After substracting the 2 years and months from the given dates (resulting in something like a 5 line js function), they told me “No, it has to be day-specific, also taking into account leap years!”.
As it turned out, 70.5 actually meant 70 years, 6 months and 0 days. 70 years, 6 months and 1 day was already too old.
Date can tell how many days are in a month (with regards to leap years and 30/31 days).
new Date(2016, 2, 0).getDate(); outputs 29, while
new Date(2015, 2, 0).getDate(); outputs 28.
With the precision requirement in mind, I started thinking of an age as of a json object of format:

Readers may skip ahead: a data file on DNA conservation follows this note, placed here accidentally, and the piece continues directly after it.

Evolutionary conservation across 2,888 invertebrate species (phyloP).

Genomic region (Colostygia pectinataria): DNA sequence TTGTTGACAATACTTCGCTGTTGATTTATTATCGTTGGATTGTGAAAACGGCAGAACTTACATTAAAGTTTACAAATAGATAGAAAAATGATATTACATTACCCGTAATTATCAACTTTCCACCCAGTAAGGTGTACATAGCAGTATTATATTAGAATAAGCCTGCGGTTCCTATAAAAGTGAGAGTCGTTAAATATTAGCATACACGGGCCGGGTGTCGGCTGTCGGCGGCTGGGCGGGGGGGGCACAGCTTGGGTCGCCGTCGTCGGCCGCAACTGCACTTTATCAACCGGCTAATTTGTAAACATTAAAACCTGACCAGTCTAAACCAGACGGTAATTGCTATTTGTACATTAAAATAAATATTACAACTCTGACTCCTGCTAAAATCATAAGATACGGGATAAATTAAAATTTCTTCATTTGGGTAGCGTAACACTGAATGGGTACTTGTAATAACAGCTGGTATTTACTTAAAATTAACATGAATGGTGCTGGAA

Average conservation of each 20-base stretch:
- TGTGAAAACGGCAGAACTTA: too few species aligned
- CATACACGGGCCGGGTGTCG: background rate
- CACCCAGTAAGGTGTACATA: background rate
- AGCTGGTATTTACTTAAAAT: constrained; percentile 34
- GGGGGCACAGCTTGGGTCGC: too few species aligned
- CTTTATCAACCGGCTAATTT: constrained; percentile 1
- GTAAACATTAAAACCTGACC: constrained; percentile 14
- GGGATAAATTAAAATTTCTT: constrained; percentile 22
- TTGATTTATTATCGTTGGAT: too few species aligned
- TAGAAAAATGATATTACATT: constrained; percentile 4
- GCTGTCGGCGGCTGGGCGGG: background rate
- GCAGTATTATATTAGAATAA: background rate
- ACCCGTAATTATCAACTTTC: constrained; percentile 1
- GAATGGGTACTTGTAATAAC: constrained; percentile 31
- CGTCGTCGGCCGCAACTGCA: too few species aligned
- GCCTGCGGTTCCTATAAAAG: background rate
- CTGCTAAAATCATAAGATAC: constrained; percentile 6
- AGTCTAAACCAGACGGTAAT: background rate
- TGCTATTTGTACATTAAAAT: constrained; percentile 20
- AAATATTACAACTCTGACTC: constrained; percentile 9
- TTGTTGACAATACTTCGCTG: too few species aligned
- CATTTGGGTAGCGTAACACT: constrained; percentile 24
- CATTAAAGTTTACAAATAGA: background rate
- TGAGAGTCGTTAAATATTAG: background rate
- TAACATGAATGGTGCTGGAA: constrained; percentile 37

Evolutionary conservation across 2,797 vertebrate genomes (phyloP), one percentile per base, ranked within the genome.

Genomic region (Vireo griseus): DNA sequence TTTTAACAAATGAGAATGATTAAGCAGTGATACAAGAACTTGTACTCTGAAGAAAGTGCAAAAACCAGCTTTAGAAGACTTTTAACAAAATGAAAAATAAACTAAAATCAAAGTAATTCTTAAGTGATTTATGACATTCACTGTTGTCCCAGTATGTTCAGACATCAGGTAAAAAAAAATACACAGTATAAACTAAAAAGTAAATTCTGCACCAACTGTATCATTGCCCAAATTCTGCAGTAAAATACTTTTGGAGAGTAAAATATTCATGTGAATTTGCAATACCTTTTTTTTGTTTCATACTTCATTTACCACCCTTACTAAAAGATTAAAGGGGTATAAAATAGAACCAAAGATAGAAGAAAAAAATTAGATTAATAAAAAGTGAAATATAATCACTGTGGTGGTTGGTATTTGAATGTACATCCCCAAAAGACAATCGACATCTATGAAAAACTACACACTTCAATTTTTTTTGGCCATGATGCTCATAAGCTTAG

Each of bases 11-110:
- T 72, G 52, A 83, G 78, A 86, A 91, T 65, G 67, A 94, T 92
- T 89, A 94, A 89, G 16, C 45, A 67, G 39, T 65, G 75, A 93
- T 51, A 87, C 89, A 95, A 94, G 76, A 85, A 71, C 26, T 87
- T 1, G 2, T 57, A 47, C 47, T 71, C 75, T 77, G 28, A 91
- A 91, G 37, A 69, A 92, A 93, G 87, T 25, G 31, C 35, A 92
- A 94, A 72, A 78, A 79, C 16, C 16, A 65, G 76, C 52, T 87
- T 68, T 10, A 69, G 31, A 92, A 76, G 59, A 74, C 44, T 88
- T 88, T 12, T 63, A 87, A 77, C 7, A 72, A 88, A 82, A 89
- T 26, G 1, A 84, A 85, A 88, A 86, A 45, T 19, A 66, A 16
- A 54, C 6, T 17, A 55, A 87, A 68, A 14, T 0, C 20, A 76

and that’s how I implemented a function
which takes the
birthdate date object, calculates and returns the age as a json object of the above format.
After that they said “Ok, looks nice, but we forgot to mention the reference date is the first of next month, not the present date”.
Following this, I refactored the code and came up with
function timePassed(date, refdate) from bellow.
I also wrote
function compareDates(date1, date2) which compares 2 json dates. I used it like this:
Bellow are the 3 functions: timePassed, compareDates and daysInMonth. I used Windows’ Calculator (View -> Date calculation) to test this and found no issues so far. Let me know if you find any bugs and I will correct them.